An Active Organic Chemistry

Analogies can also be made between the active organic chemistry which is currently going on on Titan and the prebiotic chemistry on primitive Earth. Several organics have already been detected in Titan's atmosphere, including compounds usually considered as key molecules in terrestrial prebiotic chemistry, such as hydrogen cyanide (HCN), cyanoacetylene (HC3N) and cyanogen (C2N2). The detected organics in the stratosphere21 are hydrocarbons (both

Figure 3.9. Cassini Radar image of Titan's surface at high latitude regions obtained in February 2007, showing the presence of a large lake (several 100 km, with a ~100 km size island. Credit: NASA/JPL.
Figure 3.10. Top: The see sand dunes seen by Cassini on Titan surface (top) look like Namibian sand dunes on Earth (bottom). Credit: upper photo NASA/JPL—lower photo; NASA/JSC.

with saturated and unsaturated chains) and N-organic compounds, mainly nitriles, as expected from laboratory simulation experiments. Since the arrival of Cassini in the Saturn system, the presence of water and benzene has been unambiguously confirmed by the CIRS instrument.

Direct analysis of the ionosphere by the INMS instrument during the low altitude Cassini fly-bys ofTitan shows the presence ofmany organic species at detectable levels at very high altitudes (1100-1300 km). The mass range of this instrument is limited to a maximum mass of 100 Daltons. However, extrapolation of the data strongly suggests that high molecular weight species up to several thousand Daltons may be present in the ionosphere.22 These new data open a fully new vision of the organic processes occurring in Titan's atmosphere, with a strong implication ofthe ionospheric chemistry in the formation of complex organic compounds in Titan's environment, which was not envisaged before (Fig. 3.11).

On the contrary, the GC-MS instrument on board Huygens19 did not detect many organics in the low atmosphere. This is probably due to their condensation on the aerosols. These particles, for which no direct data on chemical composition were available before, have been analyzed by the ACP instrument.20 The data show that the aerosols are made of refractory organics that release HCN and NH3 during pyrolysis. Moreover, the nature ofthe pyrolysates indicates the potential presence of nitrile, amino and/or imino groups.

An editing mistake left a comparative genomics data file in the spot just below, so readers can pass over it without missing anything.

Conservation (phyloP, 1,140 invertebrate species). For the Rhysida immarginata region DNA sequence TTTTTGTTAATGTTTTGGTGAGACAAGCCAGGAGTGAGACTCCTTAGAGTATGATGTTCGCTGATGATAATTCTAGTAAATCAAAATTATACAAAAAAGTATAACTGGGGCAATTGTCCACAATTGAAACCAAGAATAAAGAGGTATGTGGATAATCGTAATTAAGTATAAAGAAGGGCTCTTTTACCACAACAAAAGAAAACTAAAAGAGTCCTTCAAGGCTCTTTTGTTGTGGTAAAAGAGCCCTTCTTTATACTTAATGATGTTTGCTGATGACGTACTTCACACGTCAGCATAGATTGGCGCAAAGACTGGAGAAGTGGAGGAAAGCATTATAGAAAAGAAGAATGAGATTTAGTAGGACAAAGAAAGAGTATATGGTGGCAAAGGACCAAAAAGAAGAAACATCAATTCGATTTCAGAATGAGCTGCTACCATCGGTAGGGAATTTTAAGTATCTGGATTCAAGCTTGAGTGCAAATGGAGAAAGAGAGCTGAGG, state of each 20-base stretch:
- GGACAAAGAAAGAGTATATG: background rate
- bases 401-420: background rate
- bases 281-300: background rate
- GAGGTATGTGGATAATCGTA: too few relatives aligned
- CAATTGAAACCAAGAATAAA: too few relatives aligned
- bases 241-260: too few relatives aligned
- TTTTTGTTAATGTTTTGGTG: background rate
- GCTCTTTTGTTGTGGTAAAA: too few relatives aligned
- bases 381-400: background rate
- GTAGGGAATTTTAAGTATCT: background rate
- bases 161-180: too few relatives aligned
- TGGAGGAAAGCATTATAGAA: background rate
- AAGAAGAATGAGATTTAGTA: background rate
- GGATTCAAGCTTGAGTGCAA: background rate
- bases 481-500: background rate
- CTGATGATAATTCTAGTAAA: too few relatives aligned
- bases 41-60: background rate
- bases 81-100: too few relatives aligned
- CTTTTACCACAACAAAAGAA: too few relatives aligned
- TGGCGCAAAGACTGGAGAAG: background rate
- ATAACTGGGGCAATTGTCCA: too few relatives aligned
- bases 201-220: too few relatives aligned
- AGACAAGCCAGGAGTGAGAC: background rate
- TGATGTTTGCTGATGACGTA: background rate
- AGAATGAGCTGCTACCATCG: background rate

Table 3.2A. Instruments on the Cassini spacecraft, InterDisciplinary Programs (IDP), the leading scientists and the potential for astrobiological return of their investigation

Instrument or IDP

P.I., T.L. or IDS*

Country

Astrobiological Return

Optical Remote Sensing Instruments

Composite infrared spectrometer (CIRS)

V. Kunde,

USA

+++

M. Flasar

Imaging science subsystem (ISS)

C. Porco

USA

+++

Ultraviolet imaging spectrograph (UVIS)

L. Esposito

USA

++

VIS/IR mapping spectrometer (VIMS)

R. Brown

USA

++

Fields Particles and Waves Instruments

Cassini plasma spectrometer

D. Young

USA

+

Cosmic dust analysis

E. Grün

Germany

+

Ion and neutral mass spectrometer

H. Waite

USA

+++

Magnetometer

D. Southwood,

USA

NA'

M. Dougherty

Magnetospheric imaging instrument

S. Krimigis

USA

NA

Radio and plasma wave spectrometer

D. Gurnett

USA

NA

Microwave Remote Sensing

Cassini radar

C. Elachi

USA

+++

Radio science subsystem

A. Kliore

USA

++

Interdisciplinary Program

Magnetosphere and plasma

M. Blanc

France

+

Rings and dust

J.N. Cuzzi

USA

+

Magnetosphere and plasma

T.I. Gombosi

USA

+

Atmospheres

T. Owen

USA

+++

Satellites and asteroids

L.A. Soderblom

USA

+

Aeronomy and solar wind interaction

D.F. Strobel

USA

++

*P.I. = Principal Investigator; T.L. = Team Leader; IDS = InterDisciplinary Scientist. *NA = not applicable.

*P.I. = Principal Investigator; T.L. = Team Leader; IDS = InterDisciplinary Scientist. *NA = not applicable.

This result strongly supports the hypothesis that the aerosols have a molecular composition very close to that of the laboratory tholins. These particles are probably made of a refractory organic nucleus, covered with condensed volatile compounds, with a mean diameter of the order of1 ^m (Fig. 3.12).